The programs from Works Progress Administration (WPA) period include the National Labor Relations Board (NLRB), the Federal Writer's Project (FWP), the Social Security Act (SSA), the Federal Art,...

The programs from Works Progress Administration (WPA) period include the National Labor Relations Board (NLRB), the Federal Writer's Project (FWP), the Social Security Act (SSA), the Federal Art, Music, and Theatre Projects (FAP, FMP, FTP) as well as the National Youth Administration (NYA) among others.

Chose one of the programs and explain the reason it was founded, its value at the time, and its lasting effect (even a project that was eliminated can have a lasting effect).

I have to write a long paper about this subject but I am still struggling. In other words, I got stuck. I need one of these programs to be explained in detail. Thanks in advance.

Expert Answers
kipling2448 eNotes educator| Certified Educator

Any of the agencies or programs established as part of then-President Franklin Roosevelt’s New Deal, a massive government effort at lifting the country out of the depths of the Great Depression, provide the basis for an essay, and there is no shortage of background information on each one.  Some of these programs, including establishment of the Public Works Administration, the National Labor Relations Board, and the Tennessee Valley Authority either continue to exist (e.g., the TVA) or survive in spirit, especially during this era of wide-spread economic malaise with high levels of unemployment.  New Deal programs represent the living embodiment of the most crucial distinction between politically-liberal and conservative ideas of what precisely should be the role of government in the economy.  Most of these programs, understandably, were oriented towards addressing the massive problem of unemployment following Black Friday, the crash of the stock markets in October 1929.  Whereas Americans today consider unemployment rates of eight to ten percent high, the nation’s unemployment rate following Black Friday rose to an estimated 25 percent of the total workforce. [See the U.S. Department of Labor reference to the estimate provided by the Bureau of Labor Statistics,]  It was in this context that the Roosevelt Administration pushed through the New Deal programs.

One New Deal program that has survived and remains as politically contentious as ever, is the Social Security Administration.  Established in 1935 with Congress’s passage of the Social Security Act, this law was passed not to address the pressing issue of unemployment, but rather to provide a social welfare “safety net” to Americans whose savings were wiped out by the massive failure of the banking system and who were incapable due to age or infirmity of earning a wage with which to support him- or herself.  The intention of the Social Security Act was specified as follows:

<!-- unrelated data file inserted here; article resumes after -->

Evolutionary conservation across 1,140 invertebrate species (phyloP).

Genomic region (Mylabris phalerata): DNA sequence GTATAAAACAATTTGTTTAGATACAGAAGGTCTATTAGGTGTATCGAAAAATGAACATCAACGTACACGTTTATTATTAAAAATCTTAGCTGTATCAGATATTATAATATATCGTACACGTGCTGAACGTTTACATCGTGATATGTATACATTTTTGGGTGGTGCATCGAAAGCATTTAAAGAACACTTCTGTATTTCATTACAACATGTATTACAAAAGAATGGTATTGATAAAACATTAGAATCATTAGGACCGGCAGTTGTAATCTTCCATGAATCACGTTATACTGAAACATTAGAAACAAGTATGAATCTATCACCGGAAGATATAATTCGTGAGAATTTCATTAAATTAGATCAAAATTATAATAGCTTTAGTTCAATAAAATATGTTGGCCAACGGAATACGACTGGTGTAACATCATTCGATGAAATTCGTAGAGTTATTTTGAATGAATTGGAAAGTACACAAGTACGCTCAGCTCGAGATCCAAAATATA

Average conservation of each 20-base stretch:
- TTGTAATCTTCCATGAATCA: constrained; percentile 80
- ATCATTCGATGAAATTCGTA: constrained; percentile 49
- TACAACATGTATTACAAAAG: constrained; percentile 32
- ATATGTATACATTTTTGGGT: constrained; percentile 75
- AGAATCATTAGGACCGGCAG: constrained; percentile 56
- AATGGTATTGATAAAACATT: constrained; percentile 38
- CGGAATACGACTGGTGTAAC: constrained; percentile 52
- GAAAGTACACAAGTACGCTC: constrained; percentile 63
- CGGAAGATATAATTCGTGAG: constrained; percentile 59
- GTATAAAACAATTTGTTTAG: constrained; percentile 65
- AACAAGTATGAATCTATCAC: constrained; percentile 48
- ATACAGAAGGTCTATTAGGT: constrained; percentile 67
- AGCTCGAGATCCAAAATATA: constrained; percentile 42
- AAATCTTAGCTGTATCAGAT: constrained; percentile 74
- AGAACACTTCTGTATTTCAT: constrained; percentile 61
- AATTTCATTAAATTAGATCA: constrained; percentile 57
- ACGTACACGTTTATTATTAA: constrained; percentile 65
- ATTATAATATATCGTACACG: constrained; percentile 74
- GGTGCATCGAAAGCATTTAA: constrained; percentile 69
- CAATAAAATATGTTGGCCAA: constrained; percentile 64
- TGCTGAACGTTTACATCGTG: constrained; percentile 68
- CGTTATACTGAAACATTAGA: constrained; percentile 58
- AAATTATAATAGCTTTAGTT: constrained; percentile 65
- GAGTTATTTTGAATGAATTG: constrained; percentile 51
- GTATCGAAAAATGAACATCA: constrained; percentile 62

“An act to provide for the general welfare by establishing a system of Federal old-age benefits, and by enabling the several States to make more adequate provision for aged persons, blind persons, dependent and crippled children, maternal and child welfare, public health, and the administration of their unemployment compensation laws; to establish a Social Security Board; to raise revenue; and for other purposes.” [See the text of the Social Security Act provided in the link below]

This landmark law established the Social Security system that exists today, and that is counted on my most American retirees for a source of income beyond any savings they have successfully preserved for retirement.  A percentage of every American workers’ income is withheld from their paychecks and held by the federal government.  Upon reaching retirement age, usually considered 65-years-of-age, but sometimes earlier depending upon an individual’s situation and willingness to accept a lower level of income from the Social Security system in exchange for being able to begin receiving monthly checks at an earlier age, the now-retired individual becomes eligible to begin receiving those monthly checks. 

The concept of “Social Security” was anathema to many economically-conservative individuals who believe the federal government has no place deducting income from paychecks for the purpose of establishing mandatory retirement accounts for members of the public.  Liberals, and many moderate conservatives, believe the Social Security system has served its intended purpose of providing a safety net for lower-income retirees.  Many Americans, however, are skeptical that the system will be solvent when it is their turn to retire and start receiving their monthly annuities.  These concerns are valid, as the so-called “Baby Boomers,” those born in the exuberant years after World War II, and extending into the early-1960s, reach retirement age while the pool of working-age Americans paying into the system shrinks as a result of more successful birth control methods and as a result of married couples choosing to have fewer children.  Lower birth rates, in other words, mean less money is fed into the system for the benefit of those who need it now or in the near future. 

Social Security is a legacy of the New Deal, a depression-era series of programs designed for a specific set of circumstances existing during the 1930s.  Its survival is a product of its success in providing a minimum amount of money on which to live when one is no longer able to earn an income due to age or physical impairment.  That it remains a politically-contentious program almost 80 years after its establishment is testament to the continued demand for its benefits at the same time its mere reason for being continues to inspire resentment among those who feel their mandatory contributions deprive them of money they could save or invest for themselves.